The ral­ly­ing flag is the ex­plicit pur­pose of the tribe. It’s usu­ally a be­lief, event, or ac­tivity that get peo­ple with that spe­cific pre-ex­ist­ing differ­ence to­gether and ex­cited. Often it brings pre­vi­ously la­tent differ­ences into sharp re­lief. Peo­ple meet around the ral­ly­ing flag, en­counter each other, and say “You seem like a kin­dred soul!” or “I thought I was the only one!” Usu­ally it sug­gests some course of ac­tion, which pro­vides the tribe with a pur­pose.

Eliezer Yud­kowsky’s “A Fable of Science and Poli­tics” de­picts a fic­tional un­der­ground so­ciety split be­tween two such tribes: an pre­dom­i­nantly ur­ban tribe that be­lieves that the un­seen sky is blue (and fa­vors an in­come tax, strong mar­riage laws, and an Earth-cen­tric cos­mol­ogy), and pre­dom­i­nanty ru­ral one that be­lieves that the sky is green (and fa­vors mer­chant taxes, no-fault di­vorce, and a he­lio­cen­tric cos­mol­ogy). In this story, be­liefs about the color of the sky are func­tion­ing as the “ral­ly­ing flag” for tribe-for­ma­tion in Alexan­der’s model—and as a Schel­ling point for cat­e­gory defi­ni­tion.

We don’t know how to talk about the preëx­ist­ing un­defin­able habits of thought that make so­cial groups work—it’s hard to ex­plic­itly ar­tic­u­late what ex­act statis­ti­cal reg­u­lar­ity our brains have de­tected in five-and-more-di­men­sional lo­cale/​sky-be­lief/​tax-be­lief/​di­vorce-be­lief/​cos­mol­ogy/​&c.-space. (Although we could imag­ine some hy­po­thet­i­cal sci­ence-fic­tional So­ciety that did know how to ar­tic­u­late it, and con­se­quently had richer forms of so­cial and poli­ti­cal or­ga­ni­za­tion than our own.) It’s a lot sim­pler to talk about whether some­one has pledged alle­giance to the ral­ly­ing flag: just ask some­one, “What color do you be­lieve the sky is?” (us­ing sky-be­liefs as as an “ob­jec­tive” sim­ple mem­ber­ship test), or sim­ply, “Are you a Blue or a Green?” (del­e­gat­ing the clas­sifi­ca­tion prob­lem to the per­son them­selves as the au­thor­ity whose dis­cern­ment is to be trusted)—and what­ever they say, that’s what they are.

Well, prob­a­bly. We’ve seen that ob­jec­tive mea­sure­ments like age are sub­ject to re­gres­sional Good­hart, but the del­e­ga­tion-to-au­thor­ity strat­egy is fur­ther­more sub­ject to ad­ver­sar­ial Good­hart: once a cat­e­gory-mem­ber­ship test has been es­tab­lished, some agents might have an in­cen­tive to cre­ate ex­am­ples that pass the test, but don’t have the com­pli­cated, illeg­ible prop­er­ties than made the test a use­ful proxy in the first place.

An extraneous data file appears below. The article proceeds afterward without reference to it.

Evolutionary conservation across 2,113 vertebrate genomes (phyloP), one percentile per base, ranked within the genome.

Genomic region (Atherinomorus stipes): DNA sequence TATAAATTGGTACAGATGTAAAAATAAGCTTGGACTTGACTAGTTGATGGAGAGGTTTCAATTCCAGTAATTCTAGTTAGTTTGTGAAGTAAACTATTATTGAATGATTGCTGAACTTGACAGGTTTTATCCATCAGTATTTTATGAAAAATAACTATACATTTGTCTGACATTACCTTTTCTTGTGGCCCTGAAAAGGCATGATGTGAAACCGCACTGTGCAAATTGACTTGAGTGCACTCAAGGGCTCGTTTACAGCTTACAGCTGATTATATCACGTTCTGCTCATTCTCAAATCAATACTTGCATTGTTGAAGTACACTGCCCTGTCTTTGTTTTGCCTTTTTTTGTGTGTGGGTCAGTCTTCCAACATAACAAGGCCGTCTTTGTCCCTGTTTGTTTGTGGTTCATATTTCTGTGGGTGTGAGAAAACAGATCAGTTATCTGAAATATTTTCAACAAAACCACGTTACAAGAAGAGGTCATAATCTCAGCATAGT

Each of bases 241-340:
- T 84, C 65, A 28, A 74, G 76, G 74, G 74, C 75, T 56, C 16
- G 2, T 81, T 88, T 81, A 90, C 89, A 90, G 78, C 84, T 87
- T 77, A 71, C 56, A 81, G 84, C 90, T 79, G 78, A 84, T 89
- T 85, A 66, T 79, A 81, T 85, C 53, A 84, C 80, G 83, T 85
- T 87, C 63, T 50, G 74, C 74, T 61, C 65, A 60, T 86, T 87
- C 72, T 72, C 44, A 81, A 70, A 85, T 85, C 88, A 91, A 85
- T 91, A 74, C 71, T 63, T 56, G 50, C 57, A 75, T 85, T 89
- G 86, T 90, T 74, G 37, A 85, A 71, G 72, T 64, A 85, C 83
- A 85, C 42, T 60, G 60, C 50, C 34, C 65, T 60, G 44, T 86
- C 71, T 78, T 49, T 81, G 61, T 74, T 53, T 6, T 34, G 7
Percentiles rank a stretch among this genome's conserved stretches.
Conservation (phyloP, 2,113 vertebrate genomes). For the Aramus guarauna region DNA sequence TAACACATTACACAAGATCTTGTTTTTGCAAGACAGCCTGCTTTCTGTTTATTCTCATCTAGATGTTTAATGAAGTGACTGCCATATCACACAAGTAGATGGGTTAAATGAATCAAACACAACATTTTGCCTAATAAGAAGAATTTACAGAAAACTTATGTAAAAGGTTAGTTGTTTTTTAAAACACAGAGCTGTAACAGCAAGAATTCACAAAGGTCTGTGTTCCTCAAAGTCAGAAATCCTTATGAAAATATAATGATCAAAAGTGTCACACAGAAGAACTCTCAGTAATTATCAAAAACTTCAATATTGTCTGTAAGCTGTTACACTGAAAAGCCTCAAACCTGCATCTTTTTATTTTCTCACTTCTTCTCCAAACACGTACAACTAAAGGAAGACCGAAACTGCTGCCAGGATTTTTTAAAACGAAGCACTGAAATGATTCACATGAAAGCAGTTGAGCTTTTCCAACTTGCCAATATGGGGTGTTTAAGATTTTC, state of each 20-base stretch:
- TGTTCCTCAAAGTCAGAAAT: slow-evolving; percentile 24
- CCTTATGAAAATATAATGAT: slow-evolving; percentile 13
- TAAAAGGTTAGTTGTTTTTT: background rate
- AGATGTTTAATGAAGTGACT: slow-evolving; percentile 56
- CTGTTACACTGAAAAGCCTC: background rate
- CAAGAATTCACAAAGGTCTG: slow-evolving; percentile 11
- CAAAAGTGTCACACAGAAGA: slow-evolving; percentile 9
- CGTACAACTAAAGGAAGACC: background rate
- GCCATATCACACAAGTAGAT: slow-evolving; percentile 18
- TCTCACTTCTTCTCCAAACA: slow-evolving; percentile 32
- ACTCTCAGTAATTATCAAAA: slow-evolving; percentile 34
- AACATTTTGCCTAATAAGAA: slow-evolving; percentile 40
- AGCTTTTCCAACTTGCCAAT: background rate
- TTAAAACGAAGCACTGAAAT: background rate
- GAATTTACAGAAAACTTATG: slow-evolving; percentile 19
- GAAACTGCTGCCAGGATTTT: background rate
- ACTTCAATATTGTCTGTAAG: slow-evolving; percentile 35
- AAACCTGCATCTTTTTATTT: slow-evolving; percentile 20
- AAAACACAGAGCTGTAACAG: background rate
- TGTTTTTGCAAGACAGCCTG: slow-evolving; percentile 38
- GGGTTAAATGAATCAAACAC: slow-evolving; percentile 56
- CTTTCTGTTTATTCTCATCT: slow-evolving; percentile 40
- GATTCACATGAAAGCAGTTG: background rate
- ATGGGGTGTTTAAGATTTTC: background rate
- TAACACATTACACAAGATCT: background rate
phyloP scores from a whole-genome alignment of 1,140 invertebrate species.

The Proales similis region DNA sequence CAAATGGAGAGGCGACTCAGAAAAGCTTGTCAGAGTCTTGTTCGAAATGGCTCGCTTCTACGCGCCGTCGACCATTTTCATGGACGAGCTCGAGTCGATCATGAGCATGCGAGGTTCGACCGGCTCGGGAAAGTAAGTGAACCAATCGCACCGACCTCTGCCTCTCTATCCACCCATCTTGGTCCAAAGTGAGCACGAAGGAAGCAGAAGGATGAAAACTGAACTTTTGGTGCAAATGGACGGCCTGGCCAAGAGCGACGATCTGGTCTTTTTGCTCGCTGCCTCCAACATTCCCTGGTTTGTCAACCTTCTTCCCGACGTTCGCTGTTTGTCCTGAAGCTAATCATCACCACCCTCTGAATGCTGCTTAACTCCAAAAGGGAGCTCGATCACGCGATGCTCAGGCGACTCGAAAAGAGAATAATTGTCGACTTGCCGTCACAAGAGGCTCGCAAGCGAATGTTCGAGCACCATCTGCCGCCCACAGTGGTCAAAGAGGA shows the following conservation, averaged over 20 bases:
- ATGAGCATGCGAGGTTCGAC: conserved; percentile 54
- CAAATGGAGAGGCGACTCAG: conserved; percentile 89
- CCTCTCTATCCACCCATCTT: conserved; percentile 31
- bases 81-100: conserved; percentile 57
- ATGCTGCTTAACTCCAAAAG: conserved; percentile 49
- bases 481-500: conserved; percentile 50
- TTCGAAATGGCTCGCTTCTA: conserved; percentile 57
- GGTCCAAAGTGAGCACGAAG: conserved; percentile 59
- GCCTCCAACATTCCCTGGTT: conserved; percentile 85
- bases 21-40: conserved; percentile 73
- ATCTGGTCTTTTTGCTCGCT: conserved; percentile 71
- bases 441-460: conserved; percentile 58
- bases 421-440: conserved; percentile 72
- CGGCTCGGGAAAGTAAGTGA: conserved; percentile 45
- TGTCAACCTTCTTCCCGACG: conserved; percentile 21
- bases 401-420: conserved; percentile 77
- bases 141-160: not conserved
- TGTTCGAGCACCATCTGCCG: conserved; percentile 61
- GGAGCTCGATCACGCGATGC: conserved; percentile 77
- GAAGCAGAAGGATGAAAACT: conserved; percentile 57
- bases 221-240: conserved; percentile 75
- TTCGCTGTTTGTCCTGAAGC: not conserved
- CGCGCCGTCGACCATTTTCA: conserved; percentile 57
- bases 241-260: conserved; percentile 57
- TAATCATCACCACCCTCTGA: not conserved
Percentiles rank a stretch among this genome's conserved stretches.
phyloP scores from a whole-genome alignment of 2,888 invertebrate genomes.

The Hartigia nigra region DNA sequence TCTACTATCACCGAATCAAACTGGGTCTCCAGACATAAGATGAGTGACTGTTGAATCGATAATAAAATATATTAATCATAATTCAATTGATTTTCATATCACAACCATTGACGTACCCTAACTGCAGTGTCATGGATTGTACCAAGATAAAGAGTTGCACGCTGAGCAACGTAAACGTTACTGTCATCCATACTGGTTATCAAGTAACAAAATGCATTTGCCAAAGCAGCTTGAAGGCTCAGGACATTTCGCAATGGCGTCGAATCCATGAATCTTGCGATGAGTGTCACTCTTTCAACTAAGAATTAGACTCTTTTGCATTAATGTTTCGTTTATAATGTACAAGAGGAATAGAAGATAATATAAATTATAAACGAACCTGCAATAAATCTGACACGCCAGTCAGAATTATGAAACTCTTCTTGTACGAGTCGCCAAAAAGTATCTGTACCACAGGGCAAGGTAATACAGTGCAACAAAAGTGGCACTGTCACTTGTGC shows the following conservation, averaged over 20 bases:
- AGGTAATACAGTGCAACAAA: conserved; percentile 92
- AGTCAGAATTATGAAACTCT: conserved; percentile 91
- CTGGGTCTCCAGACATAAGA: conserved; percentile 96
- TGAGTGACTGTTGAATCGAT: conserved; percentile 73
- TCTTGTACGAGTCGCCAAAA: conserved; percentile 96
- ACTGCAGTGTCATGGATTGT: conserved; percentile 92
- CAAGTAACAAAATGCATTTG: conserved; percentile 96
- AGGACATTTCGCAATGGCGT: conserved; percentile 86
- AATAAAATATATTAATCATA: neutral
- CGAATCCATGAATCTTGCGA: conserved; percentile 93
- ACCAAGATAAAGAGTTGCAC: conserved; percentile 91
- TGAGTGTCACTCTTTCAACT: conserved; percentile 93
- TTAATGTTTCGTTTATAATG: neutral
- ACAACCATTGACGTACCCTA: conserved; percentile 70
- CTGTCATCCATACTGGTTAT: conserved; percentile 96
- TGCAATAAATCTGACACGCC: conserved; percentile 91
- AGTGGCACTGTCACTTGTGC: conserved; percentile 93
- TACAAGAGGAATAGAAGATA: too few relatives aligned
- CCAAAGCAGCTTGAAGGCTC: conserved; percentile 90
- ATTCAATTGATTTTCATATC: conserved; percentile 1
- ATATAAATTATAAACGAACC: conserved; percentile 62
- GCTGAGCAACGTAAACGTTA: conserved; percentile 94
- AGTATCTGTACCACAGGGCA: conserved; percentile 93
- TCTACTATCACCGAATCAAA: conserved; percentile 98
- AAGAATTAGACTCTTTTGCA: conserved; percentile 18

We’ve seen this, for ex­am­ple, with ti­tle in­fla­tion: we ex­pect the “job ti­tle” (the words that get printed on busi­ness cards or im­mi­gra­tion spon­sor­ship forms) to be the canon­i­cal de­scrip­tion of what some­one “does”, even if the va­garies of the work­day en­com­pass many tasks,[2] and an alien an­thro­pol­o­gist tasked with ob­serv­ing the work­site and sum­ma­riz­ing what each of the hu­mans did might slice up her ob­ser­va­tions into cat­e­gories with lit­tle re­sem­blance to the com­pany’s for­mal org chart. But since we don’t know how to do the ob­vi­ous thing and av­er­age over all pos­si­ble alien an­thro­pol­o­gists weighted by sim­plic­ity, we can only rely on the org chart—which peo­ple have poli­ti­cal in­cen­tives to ma­nipu­late, with the re­sult that ev­ery­one in the fi­nance in­dus­try is a “vice pres­i­dent” of some sort or an­other.

But “Vice Pres­i­dent” has a literal mean­ing. Or it used to. Vice, “in place of; sub­or­di­nate to.” Pres­i­dent, one who pre­sides over some de­liber­a­tive body. The ad­ver­sar­ial-Good­hart pres­sures on lan­guage “ex­ploit[ ] the trust we have in a func­tion­ing piece of lan­guage un­til it’s lost all mean­ing”.

So for read­ers who de­mand a take­away be­yond just an edge case in the math, per­haps take away this: co­or­di­na­tion is costly. From the stand­point of lan­guage as an AI ca­pa­bil­ity, the so­cial con­struc­tions that fee­ble hu­mans need in or­der to work to­gether may be un­avoid­ably dumbed-down for mass con­sump­tion, but that’s no rea­son to not as­pire to the true pre­ci­sion of the Bayes-struc­ture to what­ever ex­tent pos­si­ble.

(Thanks to Ben Hoff­man for the et­y­mol­ogy of “Vice Pres­i­dent.”)


  1. Or the analo­gous agency in your coun­try. ↩︎

  2. When I worked in a su­per­mar­ket, two days a week I did Tracy’s book­keep­ing/​cus­tomer-ser­vice job while Tracy had her week­end, which en­tailed count­ing the money from last night’s tills and swap­ping in new coin­mags and com­plet­ing the FSM re­port and an­swer­ing the phone and sel­l­ing money or­ders and cov­er­ing the flo­ral stand when the flo­ral lady was on lunch, &c. I’m ac­tu­ally not sure what offi­cial name this role had in Safe­way’s offi­cial org chart. We just called it “the booth.” ↩︎